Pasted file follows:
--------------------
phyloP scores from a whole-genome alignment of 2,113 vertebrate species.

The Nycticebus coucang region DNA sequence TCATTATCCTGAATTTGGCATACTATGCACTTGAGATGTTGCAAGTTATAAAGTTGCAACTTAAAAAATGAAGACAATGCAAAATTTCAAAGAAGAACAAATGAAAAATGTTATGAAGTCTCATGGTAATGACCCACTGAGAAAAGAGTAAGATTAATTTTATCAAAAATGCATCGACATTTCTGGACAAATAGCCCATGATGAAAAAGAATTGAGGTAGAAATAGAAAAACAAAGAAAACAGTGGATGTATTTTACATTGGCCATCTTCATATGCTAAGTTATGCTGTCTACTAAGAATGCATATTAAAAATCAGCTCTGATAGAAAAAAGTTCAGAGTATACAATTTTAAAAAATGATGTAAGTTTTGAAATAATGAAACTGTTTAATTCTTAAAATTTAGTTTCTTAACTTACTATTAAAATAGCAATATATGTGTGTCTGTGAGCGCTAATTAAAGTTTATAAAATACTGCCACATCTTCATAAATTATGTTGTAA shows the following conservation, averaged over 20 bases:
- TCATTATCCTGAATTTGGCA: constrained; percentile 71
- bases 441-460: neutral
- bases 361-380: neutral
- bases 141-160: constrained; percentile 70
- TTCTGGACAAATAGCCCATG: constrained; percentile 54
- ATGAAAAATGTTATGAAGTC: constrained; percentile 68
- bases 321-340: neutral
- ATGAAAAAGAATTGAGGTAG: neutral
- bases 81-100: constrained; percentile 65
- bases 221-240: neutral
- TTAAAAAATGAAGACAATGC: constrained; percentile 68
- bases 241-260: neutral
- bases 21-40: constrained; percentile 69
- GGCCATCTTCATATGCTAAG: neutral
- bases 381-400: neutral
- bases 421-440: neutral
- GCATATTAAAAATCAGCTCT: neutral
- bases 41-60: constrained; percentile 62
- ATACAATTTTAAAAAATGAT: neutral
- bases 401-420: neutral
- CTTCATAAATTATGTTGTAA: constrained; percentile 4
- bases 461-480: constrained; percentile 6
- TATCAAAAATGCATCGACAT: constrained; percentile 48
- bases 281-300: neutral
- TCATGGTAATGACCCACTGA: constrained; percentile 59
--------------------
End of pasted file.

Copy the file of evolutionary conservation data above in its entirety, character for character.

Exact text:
phyloP scores from a whole-genome alignment of 2,113 vertebrate species.

The Nycticebus coucang region DNA sequence TCATTATCCTGAATTTGGCATACTATGCACTTGAGATGTTGCAAGTTATAAAGTTGCAACTTAAAAAATGAAGACAATGCAAAATTTCAAAGAAGAACAAATGAAAAATGTTATGAAGTCTCATGGTAATGACCCACTGAGAAAAGAGTAAGATTAATTTTATCAAAAATGCATCGACATTTCTGGACAAATAGCCCATGATGAAAAAGAATTGAGGTAGAAATAGAAAAACAAAGAAAACAGTGGATGTATTTTACATTGGCCATCTTCATATGCTAAGTTATGCTGTCTACTAAGAATGCATATTAAAAATCAGCTCTGATAGAAAAAAGTTCAGAGTATACAATTTTAAAAAATGATGTAAGTTTTGAAATAATGAAACTGTTTAATTCTTAAAATTTAGTTTCTTAACTTACTATTAAAATAGCAATATATGTGTGTCTGTGAGCGCTAATTAAAGTTTATAAAATACTGCCACATCTTCATAAATTATGTTGTAA shows the following conservation, averaged over 20 bases:
- TCATTATCCTGAATTTGGCA: constrained; percentile 71
- bases 441-460: neutral
- bases 361-380: neutral
- bases 141-160: constrained; percentile 70
- TTCTGGACAAATAGCCCATG: constrained; percentile 54
- ATGAAAAATGTTATGAAGTC: constrained; percentile 68
- bases 321-340: neutral
- ATGAAAAAGAATTGAGGTAG: neutral
- bases 81-100: constrained; percentile 65
- bases 221-240: neutral
- TTAAAAAATGAAGACAATGC: constrained; percentile 68
- bases 241-260: neutral
- bases 21-40: constrained; percentile 69
- GGCCATCTTCATATGCTAAG: neutral
- bases 381-400: neutral
- bases 421-440: neutral
- GCATATTAAAAATCAGCTCT: neutral
- bases 41-60: constrained; percentile 62
- ATACAATTTTAAAAAATGAT: neutral
- bases 401-420: neutral
- CTTCATAAATTATGTTGTAA: constrained; percentile 4
- bases 461-480: constrained; percentile 6
- TATCAAAAATGCATCGACAT: constrained; percentile 48
- bases 281-300: neutral
- TCATGGTAATGACCCACTGA: constrained; percentile 59